ultimately, it is ourselves that we have ceased trusting. I am saying here that "normally"
we have lost a sense of "basic trust." By which I mean we have come to evidence a
lack of trust in what is most basic, what is most primordial in our own nature. And
this is part of our "mythic dissociation."

     And thus I have been arguing that without sufficient orientation--as well as
familiarization with "primordial space," we may be so afraid, so dissociated, so
disoriented to "the Source," that we can't get back to it, can't get back to what's
most original.

 

     Unknowingly, we might wind up defending against our deepest and most innate
sense of Self-hood (a Self-hood that is completely empty, completely spacious) as if
we were reacting to a historical wound, a psychic scab that has formed around
something crater-like in the soul, and within which our awareness remains confined
in some way.

     And we will tend to have an old prejudice, and to blame life, or our parents, or
our spouse, or a social group or context for our scab, our hardening, and for the
confinement of our capacity, our contraction into a confined creature-hood. We will
tend to blame someone or something for not eliminating the gap, the sense of there
being nothing there,
nothing that might support us.

     Our blaming the other, the object, for not supporting us on one level is silly, to
the extent that intrinsic support is actually always available. But in another way
there is some truth here that is also part of the experience of being human.

     On the one hand, it's neurotic to expect a group, a therapist, a marriage, a culture,
a bank account, a government, to protect us from feeling our gap, from feeling our
feared sense of emptiness, an emptiness that has a tinge of shame, and that seems
connected to what we characteristically have learned to avoid. That's nuts in a sense.

     Though I am not saying that when we happen to be the other--the spouse, the
therapist, the group--that we don't drop the ball at times. Ultimately the holding
environment, however adequate, will seem to fail you at times, will disappoint, or not
appear optimal.

     But this too is the display of space, and perhaps a display that is trying to teach us
something. And if we are more stanced in our inner adult this too can be grist for the
mill. And though perhaps experienced as a "growing pain," this too may be part of the
process of a growing sense of autonomy.

     Similarly, it can actually be a sign of "therapeutic progress" when the issues I've
been trying to evoke here become more lit up. It can be a good thing to feel into the
ways we've been wounded, and the ways we have learned to defend, the ways we
have learned to avoid. For as we become more alerted, more sensitively aware of
both the emptiness we are avoiding and the often disturbing feelings that surround it,
it can help lead to the more sufficient kind of emptiness that outshines it.

 

     But I also would suggest that there is an echo of truth to our expectation that "the
other" might protect us from ever having to feel our gap, our deficient emptiness, our
feeling unsupported in some way. An echo of truth in our experience of having felt
disappointed and betrayed in some way. An echo of truth behind our doubting, our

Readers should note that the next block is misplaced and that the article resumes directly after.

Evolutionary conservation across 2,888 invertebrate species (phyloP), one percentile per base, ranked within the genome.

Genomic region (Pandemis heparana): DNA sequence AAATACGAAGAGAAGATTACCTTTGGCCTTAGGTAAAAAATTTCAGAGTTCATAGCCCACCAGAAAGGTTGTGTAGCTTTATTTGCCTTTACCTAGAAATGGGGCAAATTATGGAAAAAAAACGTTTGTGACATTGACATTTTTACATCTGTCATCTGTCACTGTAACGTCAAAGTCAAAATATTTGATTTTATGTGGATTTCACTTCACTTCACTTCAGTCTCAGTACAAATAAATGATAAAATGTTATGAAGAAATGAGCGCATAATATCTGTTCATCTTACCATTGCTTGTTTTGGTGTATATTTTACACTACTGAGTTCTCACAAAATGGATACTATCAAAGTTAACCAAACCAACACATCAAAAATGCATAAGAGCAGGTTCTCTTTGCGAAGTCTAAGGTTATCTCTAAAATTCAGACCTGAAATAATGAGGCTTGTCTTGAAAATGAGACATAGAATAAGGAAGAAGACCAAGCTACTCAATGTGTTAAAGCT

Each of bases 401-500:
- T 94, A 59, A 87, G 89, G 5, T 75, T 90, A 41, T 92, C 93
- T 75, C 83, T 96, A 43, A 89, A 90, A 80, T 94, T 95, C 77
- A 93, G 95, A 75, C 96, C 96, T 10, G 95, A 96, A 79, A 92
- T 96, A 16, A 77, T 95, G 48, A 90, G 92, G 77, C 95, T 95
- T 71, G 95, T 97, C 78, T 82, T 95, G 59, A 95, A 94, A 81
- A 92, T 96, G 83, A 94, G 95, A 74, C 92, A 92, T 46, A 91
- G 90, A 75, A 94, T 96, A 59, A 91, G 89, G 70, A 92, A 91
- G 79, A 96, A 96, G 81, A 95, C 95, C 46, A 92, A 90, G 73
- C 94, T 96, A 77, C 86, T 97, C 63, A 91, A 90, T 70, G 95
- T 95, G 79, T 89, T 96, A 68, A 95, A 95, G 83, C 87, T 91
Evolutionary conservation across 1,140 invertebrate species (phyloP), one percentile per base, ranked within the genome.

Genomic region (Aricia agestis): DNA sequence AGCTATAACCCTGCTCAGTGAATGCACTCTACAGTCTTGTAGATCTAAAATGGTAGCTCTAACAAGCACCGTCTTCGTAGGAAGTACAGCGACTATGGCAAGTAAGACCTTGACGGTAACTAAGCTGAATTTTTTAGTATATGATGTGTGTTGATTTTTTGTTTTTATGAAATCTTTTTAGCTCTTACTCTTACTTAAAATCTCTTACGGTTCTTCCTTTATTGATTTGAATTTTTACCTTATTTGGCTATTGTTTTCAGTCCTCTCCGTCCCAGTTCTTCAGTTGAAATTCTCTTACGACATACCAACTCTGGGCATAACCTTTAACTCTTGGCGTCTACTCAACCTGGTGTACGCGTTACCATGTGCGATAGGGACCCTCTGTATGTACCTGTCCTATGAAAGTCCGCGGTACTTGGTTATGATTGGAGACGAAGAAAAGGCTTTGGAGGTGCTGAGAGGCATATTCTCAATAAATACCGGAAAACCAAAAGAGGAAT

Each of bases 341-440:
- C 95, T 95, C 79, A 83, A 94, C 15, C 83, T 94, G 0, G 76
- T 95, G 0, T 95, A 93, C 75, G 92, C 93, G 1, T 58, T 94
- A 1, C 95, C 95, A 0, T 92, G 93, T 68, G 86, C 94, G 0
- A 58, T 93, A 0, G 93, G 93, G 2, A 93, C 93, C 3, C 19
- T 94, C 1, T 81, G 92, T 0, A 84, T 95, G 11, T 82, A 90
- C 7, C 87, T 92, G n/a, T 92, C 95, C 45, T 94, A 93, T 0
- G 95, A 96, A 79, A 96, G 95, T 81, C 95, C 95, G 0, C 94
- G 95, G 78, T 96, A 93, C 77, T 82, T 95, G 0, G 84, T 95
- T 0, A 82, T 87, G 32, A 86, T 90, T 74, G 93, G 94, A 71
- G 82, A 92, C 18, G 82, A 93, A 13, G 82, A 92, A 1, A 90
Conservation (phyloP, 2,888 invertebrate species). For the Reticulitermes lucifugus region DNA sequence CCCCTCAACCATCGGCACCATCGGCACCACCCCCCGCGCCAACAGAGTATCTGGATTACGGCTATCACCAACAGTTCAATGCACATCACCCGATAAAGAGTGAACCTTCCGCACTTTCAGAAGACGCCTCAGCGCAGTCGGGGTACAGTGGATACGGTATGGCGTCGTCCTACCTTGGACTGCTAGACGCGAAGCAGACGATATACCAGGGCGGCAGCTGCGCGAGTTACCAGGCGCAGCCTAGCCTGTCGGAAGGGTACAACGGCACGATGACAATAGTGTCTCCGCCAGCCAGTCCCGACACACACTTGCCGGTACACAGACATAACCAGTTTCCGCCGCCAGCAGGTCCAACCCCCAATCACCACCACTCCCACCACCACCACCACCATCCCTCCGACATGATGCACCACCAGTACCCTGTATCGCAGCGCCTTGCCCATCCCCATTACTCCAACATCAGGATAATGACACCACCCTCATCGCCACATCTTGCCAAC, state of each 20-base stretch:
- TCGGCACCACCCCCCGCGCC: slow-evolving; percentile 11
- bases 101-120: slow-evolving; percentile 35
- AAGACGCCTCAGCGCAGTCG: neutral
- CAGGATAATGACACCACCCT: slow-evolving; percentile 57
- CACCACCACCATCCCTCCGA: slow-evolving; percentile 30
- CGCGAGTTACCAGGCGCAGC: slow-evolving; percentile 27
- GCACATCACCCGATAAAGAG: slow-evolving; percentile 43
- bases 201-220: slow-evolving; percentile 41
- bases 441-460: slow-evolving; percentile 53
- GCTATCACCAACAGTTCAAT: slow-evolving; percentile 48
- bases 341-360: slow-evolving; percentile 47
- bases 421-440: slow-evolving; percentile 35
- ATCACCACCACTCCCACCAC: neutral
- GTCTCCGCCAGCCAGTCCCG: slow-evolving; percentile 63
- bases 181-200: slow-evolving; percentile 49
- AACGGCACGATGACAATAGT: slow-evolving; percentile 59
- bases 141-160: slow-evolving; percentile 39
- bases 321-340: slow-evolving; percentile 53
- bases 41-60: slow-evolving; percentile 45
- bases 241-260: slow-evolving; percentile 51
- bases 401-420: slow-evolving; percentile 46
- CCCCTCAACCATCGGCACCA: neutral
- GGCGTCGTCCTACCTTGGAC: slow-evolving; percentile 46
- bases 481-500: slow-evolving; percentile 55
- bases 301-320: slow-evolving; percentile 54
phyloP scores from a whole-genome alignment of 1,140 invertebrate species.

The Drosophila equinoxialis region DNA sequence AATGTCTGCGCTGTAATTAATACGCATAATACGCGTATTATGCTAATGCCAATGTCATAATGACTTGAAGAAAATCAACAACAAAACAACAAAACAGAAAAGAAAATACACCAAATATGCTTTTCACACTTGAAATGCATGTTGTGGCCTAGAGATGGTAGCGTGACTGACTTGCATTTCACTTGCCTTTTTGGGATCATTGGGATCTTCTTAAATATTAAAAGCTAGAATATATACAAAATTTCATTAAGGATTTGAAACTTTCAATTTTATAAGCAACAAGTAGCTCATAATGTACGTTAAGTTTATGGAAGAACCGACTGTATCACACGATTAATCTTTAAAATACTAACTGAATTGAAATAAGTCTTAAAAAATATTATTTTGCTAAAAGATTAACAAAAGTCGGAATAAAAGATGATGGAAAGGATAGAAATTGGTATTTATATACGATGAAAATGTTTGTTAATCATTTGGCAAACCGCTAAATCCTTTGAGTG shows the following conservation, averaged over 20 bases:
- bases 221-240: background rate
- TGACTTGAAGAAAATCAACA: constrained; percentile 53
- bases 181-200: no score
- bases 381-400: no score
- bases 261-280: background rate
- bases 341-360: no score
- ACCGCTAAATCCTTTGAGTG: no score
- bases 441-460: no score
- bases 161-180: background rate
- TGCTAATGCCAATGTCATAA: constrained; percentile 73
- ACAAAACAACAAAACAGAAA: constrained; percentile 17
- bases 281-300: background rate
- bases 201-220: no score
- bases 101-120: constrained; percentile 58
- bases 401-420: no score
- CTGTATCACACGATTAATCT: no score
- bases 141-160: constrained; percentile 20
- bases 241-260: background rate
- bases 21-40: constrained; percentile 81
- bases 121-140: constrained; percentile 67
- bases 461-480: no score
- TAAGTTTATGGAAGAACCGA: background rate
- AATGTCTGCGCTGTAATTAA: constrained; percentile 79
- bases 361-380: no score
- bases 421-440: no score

lack of trust in "the space," our lack of trust in life.

     And the echo of truth is that as children we had a right to feel securely held at all
times, and not to have to suffer this gap, this gap that has overtones of deficiency and
shame, that has overtones of a panicky isolation, that has overtones of emotional
abandonment. And for a child this sense of emotional abandonment can carry as well
the fear of death, resulting night terrors, the fear of annihilation.

     It would be a thoroughly inadequate response to a child to point out that these are
just metaphoric experiences, just "displays" of "the Source." And for a child it may
be realistic to conflate lack of holding, emotional abandonment, and annihilation--the
sense of a death space--the gap that arose as we sensed there was no one there we
could fully trust, or feel emotionally supported by.

     There can be a horrible sense of betrayal here, a betrayal of trust, a horrible
unfairness. And though there are differing degrees to which people experienced this
horrible failure in the holding environment, what is equally appalling is how much
this impactful failure is a cultural norm, a formative element in our ego structures, a
formative element in our collective narcissism, a formative element in our recoil
from the deeper reality.

     It wasn't fair that a Two felt abandoned and unsupported in some way when it
came to her needs, such that even admitting that they exist becomes a cause for shame.
It's not right that a Seven came to feel shame about his pain, or a Four for her sadness,
or for feeling lost. It wasn't right that a Five failed to be able to make or sustain a bond
with others early in life, and so contracted inside the box of their own inner world as a
way of avoiding or protecting against the intrusion of a harsh, unsupportive reality, a
death-like and intrusive claustrophobia that might crush all existence out of them.

     Seemingly, something went dreadfully wrong here, that we all developed these
coping patterns that tend to block our ability to receive a more fulfilling sense of reality.
These are experiences that should have had loving arms around them, that should have
been accompanied and held and understood by another.

     Those two arms of Pluto that make reassuring gestures was missing, as if as a